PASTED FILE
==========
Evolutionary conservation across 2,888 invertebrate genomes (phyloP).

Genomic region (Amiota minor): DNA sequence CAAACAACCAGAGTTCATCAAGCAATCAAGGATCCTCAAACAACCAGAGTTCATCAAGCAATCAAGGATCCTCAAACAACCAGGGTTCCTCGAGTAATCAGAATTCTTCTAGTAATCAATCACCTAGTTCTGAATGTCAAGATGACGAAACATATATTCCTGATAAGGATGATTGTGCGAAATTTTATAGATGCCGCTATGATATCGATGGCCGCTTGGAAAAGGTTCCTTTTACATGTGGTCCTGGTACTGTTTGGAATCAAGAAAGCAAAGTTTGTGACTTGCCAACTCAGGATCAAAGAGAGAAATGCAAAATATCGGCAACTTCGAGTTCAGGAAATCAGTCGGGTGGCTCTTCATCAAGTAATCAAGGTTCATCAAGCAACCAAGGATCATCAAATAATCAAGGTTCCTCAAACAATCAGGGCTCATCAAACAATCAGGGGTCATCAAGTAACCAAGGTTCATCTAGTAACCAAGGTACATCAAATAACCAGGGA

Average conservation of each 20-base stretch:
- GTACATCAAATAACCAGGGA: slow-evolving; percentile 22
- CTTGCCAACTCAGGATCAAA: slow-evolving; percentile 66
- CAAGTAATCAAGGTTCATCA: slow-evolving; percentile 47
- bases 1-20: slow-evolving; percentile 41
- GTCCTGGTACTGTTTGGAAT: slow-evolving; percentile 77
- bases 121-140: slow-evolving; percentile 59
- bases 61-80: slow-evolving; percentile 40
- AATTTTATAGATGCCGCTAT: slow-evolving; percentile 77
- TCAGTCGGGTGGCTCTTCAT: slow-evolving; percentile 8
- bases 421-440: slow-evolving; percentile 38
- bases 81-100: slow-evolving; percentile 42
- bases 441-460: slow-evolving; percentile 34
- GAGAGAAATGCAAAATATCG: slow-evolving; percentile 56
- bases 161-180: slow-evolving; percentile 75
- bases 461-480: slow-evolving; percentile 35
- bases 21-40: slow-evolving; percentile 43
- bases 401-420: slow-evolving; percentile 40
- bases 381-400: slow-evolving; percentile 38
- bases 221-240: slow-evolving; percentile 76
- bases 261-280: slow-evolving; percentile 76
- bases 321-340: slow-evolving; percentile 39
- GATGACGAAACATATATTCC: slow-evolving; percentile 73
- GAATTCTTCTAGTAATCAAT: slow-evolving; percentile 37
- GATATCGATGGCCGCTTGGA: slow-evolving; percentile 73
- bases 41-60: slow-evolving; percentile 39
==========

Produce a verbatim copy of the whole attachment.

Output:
Evolutionary conservation across 2,888 invertebrate genomes (phyloP).

Genomic region (Amiota minor): DNA sequence CAAACAACCAGAGTTCATCAAGCAATCAAGGATCCTCAAACAACCAGAGTTCATCAAGCAATCAAGGATCCTCAAACAACCAGGGTTCCTCGAGTAATCAGAATTCTTCTAGTAATCAATCACCTAGTTCTGAATGTCAAGATGACGAAACATATATTCCTGATAAGGATGATTGTGCGAAATTTTATAGATGCCGCTATGATATCGATGGCCGCTTGGAAAAGGTTCCTTTTACATGTGGTCCTGGTACTGTTTGGAATCAAGAAAGCAAAGTTTGTGACTTGCCAACTCAGGATCAAAGAGAGAAATGCAAAATATCGGCAACTTCGAGTTCAGGAAATCAGTCGGGTGGCTCTTCATCAAGTAATCAAGGTTCATCAAGCAACCAAGGATCATCAAATAATCAAGGTTCCTCAAACAATCAGGGCTCATCAAACAATCAGGGGTCATCAAGTAACCAAGGTTCATCTAGTAACCAAGGTACATCAAATAACCAGGGA

Average conservation of each 20-base stretch:
- GTACATCAAATAACCAGGGA: slow-evolving; percentile 22
- CTTGCCAACTCAGGATCAAA: slow-evolving; percentile 66
- CAAGTAATCAAGGTTCATCA: slow-evolving; percentile 47
- bases 1-20: slow-evolving; percentile 41
- GTCCTGGTACTGTTTGGAAT: slow-evolving; percentile 77
- bases 121-140: slow-evolving; percentile 59
- bases 61-80: slow-evolving; percentile 40
- AATTTTATAGATGCCGCTAT: slow-evolving; percentile 77
- TCAGTCGGGTGGCTCTTCAT: slow-evolving; percentile 8
- bases 421-440: slow-evolving; percentile 38
- bases 81-100: slow-evolving; percentile 42
- bases 441-460: slow-evolving; percentile 34
- GAGAGAAATGCAAAATATCG: slow-evolving; percentile 56
- bases 161-180: slow-evolving; percentile 75
- bases 461-480: slow-evolving; percentile 35
- bases 21-40: slow-evolving; percentile 43
- bases 401-420: slow-evolving; percentile 40
- bases 381-400: slow-evolving; percentile 38
- bases 221-240: slow-evolving; percentile 76
- bases 261-280: slow-evolving; percentile 76
- bases 321-340: slow-evolving; percentile 39
- GATGACGAAACATATATTCC: slow-evolving; percentile 73
- GAATTCTTCTAGTAATCAAT: slow-evolving; percentile 37
- GATATCGATGGCCGCTTGGA: slow-evolving; percentile 73
- bases 41-60: slow-evolving; percentile 39